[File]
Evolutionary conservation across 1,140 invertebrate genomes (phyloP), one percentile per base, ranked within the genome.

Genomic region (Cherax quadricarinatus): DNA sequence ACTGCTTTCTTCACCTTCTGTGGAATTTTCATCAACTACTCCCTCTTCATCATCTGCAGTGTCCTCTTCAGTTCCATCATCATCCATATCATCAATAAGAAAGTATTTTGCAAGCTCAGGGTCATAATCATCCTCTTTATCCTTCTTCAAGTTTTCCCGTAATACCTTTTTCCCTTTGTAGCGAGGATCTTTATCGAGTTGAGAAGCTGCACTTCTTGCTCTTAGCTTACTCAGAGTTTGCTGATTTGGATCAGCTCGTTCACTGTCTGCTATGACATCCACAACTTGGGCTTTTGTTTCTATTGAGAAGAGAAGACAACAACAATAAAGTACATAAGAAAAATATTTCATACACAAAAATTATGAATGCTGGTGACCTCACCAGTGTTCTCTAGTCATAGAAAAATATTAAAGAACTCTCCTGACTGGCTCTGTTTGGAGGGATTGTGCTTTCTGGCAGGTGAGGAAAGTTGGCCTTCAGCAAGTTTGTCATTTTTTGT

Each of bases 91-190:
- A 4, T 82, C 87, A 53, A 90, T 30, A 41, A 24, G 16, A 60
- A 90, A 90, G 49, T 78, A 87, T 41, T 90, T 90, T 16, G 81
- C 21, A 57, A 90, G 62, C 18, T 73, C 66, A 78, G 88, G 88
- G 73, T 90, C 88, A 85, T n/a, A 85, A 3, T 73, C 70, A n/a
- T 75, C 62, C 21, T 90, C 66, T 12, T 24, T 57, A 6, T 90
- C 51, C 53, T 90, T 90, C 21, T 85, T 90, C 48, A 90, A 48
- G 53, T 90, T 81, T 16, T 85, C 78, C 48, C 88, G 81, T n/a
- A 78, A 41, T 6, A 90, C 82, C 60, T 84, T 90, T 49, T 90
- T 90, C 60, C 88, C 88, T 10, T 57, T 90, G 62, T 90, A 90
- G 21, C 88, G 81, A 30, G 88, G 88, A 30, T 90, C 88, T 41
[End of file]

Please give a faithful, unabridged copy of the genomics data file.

Evolutionary conservation across 1,140 invertebrate genomes (phyloP), one percentile per base, ranked within the genome.

Genomic region (Cherax quadricarinatus): DNA sequence ACTGCTTTCTTCACCTTCTGTGGAATTTTCATCAACTACTCCCTCTTCATCATCTGCAGTGTCCTCTTCAGTTCCATCATCATCCATATCATCAATAAGAAAGTATTTTGCAAGCTCAGGGTCATAATCATCCTCTTTATCCTTCTTCAAGTTTTCCCGTAATACCTTTTTCCCTTTGTAGCGAGGATCTTTATCGAGTTGAGAAGCTGCACTTCTTGCTCTTAGCTTACTCAGAGTTTGCTGATTTGGATCAGCTCGTTCACTGTCTGCTATGACATCCACAACTTGGGCTTTTGTTTCTATTGAGAAGAGAAGACAACAACAATAAAGTACATAAGAAAAATATTTCATACACAAAAATTATGAATGCTGGTGACCTCACCAGTGTTCTCTAGTCATAGAAAAATATTAAAGAACTCTCCTGACTGGCTCTGTTTGGAGGGATTGTGCTTTCTGGCAGGTGAGGAAAGTTGGCCTTCAGCAAGTTTGTCATTTTTTGT

Each of bases 91-190:
- A 4, T 82, C 87, A 53, A 90, T 30, A 41, A 24, G 16, A 60
- A 90, A 90, G 49, T 78, A 87, T 41, T 90, T 90, T 16, G 81
- C 21, A 57, A 90, G 62, C 18, T 73, C 66, A 78, G 88, G 88
- G 73, T 90, C 88, A 85, T n/a, A 85, A 3, T 73, C 70, A n/a
- T 75, C 62, C 21, T 90, C 66, T 12, T 24, T 57, A 6, T 90
- C 51, C 53, T 90, T 90, C 21, T 85, T 90, C 48, A 90, A 48
- G 53, T 90, T 81, T 16, T 85, C 78, C 48, C 88, G 81, T n/a
- A 78, A 41, T 6, A 90, C 82, C 60, T 84, T 90, T 49, T 90
- T 90, C 60, C 88, C 88, T 10, T 57, T 90, G 62, T 90, A 90
- G 21, C 88, G 81, A 30, G 88, G 88, A 30, T 90, C 88, T 41